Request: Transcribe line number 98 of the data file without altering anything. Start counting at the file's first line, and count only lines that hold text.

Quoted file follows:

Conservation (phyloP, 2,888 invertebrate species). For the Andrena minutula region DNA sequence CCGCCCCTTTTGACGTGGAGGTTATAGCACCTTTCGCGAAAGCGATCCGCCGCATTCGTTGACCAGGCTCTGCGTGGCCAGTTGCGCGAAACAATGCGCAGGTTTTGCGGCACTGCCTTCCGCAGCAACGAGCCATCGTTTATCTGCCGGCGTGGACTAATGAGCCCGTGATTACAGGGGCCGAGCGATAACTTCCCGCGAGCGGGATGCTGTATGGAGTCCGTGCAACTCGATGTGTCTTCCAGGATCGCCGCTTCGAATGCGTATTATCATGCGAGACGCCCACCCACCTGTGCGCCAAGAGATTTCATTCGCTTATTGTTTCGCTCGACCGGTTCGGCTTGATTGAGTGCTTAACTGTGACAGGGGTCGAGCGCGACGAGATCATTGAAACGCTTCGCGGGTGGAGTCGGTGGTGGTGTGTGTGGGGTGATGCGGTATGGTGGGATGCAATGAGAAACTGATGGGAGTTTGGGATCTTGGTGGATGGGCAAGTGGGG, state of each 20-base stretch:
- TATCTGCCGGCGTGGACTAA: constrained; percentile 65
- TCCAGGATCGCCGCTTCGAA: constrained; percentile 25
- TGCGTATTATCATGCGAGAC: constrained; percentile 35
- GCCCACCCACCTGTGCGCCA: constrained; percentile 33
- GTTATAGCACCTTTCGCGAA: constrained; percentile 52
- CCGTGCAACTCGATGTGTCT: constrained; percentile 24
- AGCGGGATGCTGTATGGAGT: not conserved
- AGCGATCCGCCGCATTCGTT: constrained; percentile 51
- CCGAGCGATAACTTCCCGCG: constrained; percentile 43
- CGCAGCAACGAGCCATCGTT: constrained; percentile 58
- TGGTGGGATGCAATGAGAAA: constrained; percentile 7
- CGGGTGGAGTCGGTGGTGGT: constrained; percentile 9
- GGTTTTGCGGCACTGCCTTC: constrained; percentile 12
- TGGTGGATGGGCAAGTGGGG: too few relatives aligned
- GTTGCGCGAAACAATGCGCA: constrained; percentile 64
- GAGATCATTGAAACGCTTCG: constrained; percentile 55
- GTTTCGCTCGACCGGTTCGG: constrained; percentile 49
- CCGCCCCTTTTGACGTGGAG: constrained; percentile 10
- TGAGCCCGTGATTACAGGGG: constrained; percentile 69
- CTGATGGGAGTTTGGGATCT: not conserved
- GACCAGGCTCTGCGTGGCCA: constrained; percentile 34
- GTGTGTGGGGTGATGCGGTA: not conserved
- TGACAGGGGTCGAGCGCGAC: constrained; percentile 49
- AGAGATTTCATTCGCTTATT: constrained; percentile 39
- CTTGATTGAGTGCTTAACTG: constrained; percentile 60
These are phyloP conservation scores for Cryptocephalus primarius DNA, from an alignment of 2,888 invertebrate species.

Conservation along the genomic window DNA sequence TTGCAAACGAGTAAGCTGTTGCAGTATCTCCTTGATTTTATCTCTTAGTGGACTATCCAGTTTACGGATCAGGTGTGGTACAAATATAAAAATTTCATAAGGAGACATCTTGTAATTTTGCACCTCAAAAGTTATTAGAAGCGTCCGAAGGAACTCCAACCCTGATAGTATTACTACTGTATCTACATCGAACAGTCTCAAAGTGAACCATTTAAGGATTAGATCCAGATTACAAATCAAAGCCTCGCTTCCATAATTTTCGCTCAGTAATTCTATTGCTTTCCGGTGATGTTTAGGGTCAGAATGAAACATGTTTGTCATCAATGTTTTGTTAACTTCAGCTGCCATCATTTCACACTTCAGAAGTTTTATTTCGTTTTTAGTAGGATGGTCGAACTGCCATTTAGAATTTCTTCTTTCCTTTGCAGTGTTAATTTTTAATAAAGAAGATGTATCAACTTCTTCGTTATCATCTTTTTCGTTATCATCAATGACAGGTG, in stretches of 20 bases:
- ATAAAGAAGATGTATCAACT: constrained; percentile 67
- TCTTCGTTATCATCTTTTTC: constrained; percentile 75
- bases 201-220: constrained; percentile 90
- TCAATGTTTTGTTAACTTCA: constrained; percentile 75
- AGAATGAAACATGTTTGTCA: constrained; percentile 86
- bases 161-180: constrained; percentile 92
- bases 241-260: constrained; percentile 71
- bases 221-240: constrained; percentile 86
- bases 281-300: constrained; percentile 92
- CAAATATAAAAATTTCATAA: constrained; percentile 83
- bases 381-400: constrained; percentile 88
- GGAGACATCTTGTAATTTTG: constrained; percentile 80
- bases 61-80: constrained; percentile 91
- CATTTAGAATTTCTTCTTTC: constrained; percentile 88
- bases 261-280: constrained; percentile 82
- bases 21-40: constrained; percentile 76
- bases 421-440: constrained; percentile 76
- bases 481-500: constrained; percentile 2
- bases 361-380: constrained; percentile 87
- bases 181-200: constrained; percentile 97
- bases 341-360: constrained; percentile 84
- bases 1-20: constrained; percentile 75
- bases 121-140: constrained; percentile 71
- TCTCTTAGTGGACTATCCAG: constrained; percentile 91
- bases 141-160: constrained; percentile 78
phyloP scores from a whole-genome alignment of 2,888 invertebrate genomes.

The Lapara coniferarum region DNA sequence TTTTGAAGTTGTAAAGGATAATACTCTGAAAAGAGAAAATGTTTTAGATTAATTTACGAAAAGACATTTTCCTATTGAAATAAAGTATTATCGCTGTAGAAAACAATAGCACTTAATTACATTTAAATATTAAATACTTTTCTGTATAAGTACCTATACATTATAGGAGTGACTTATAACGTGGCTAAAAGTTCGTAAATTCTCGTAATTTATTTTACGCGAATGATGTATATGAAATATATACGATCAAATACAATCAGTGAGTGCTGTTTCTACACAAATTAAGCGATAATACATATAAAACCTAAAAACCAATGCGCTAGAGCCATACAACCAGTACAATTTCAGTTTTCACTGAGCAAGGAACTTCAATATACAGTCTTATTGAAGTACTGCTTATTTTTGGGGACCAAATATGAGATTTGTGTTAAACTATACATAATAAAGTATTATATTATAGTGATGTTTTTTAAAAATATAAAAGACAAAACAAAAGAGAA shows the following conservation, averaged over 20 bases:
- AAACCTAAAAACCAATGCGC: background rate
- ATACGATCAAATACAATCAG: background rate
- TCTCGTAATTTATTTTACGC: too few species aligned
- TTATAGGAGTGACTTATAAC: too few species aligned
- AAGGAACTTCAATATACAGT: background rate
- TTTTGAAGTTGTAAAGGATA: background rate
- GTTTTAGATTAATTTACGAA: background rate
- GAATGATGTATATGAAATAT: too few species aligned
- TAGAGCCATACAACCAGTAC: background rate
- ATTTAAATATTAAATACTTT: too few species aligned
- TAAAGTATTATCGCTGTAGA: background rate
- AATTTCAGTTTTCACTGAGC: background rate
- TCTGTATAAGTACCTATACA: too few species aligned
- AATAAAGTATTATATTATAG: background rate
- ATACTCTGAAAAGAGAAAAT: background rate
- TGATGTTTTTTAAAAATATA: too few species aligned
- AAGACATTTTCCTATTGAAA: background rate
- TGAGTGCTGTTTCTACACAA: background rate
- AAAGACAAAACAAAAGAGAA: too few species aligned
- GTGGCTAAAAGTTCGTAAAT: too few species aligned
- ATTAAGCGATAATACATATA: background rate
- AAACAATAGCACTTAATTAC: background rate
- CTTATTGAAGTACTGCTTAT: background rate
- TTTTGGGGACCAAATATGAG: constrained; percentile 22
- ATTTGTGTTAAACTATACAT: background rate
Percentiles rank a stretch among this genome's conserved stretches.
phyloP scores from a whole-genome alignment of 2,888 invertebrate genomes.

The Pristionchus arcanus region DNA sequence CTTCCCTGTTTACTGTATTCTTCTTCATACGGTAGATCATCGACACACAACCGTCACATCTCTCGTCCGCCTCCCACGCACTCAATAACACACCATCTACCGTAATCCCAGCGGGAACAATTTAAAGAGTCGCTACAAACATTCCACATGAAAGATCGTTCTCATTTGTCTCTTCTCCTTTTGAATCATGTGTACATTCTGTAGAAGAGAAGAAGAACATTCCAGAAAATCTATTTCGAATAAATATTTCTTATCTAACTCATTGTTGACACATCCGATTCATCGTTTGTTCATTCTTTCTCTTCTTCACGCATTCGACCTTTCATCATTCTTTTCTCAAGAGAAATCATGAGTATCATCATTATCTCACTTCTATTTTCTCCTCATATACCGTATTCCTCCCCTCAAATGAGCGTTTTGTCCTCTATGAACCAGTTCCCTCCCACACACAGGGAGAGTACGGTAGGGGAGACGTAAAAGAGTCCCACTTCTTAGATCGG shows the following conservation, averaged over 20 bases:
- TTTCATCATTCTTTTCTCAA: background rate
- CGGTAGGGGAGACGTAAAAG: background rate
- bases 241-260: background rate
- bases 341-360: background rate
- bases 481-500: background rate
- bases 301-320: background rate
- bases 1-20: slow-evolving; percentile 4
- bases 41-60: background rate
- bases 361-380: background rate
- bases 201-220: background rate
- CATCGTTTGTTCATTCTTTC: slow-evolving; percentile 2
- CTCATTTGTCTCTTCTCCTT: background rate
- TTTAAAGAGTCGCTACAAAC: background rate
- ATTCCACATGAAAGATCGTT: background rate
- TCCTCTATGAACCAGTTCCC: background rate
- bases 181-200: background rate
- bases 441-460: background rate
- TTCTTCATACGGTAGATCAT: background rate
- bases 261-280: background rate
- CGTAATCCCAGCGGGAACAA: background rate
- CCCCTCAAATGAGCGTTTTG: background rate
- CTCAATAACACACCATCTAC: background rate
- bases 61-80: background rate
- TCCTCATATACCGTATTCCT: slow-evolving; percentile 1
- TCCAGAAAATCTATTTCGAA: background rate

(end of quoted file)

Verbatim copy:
- TCCTCTATGAACCAGTTCCC: background rate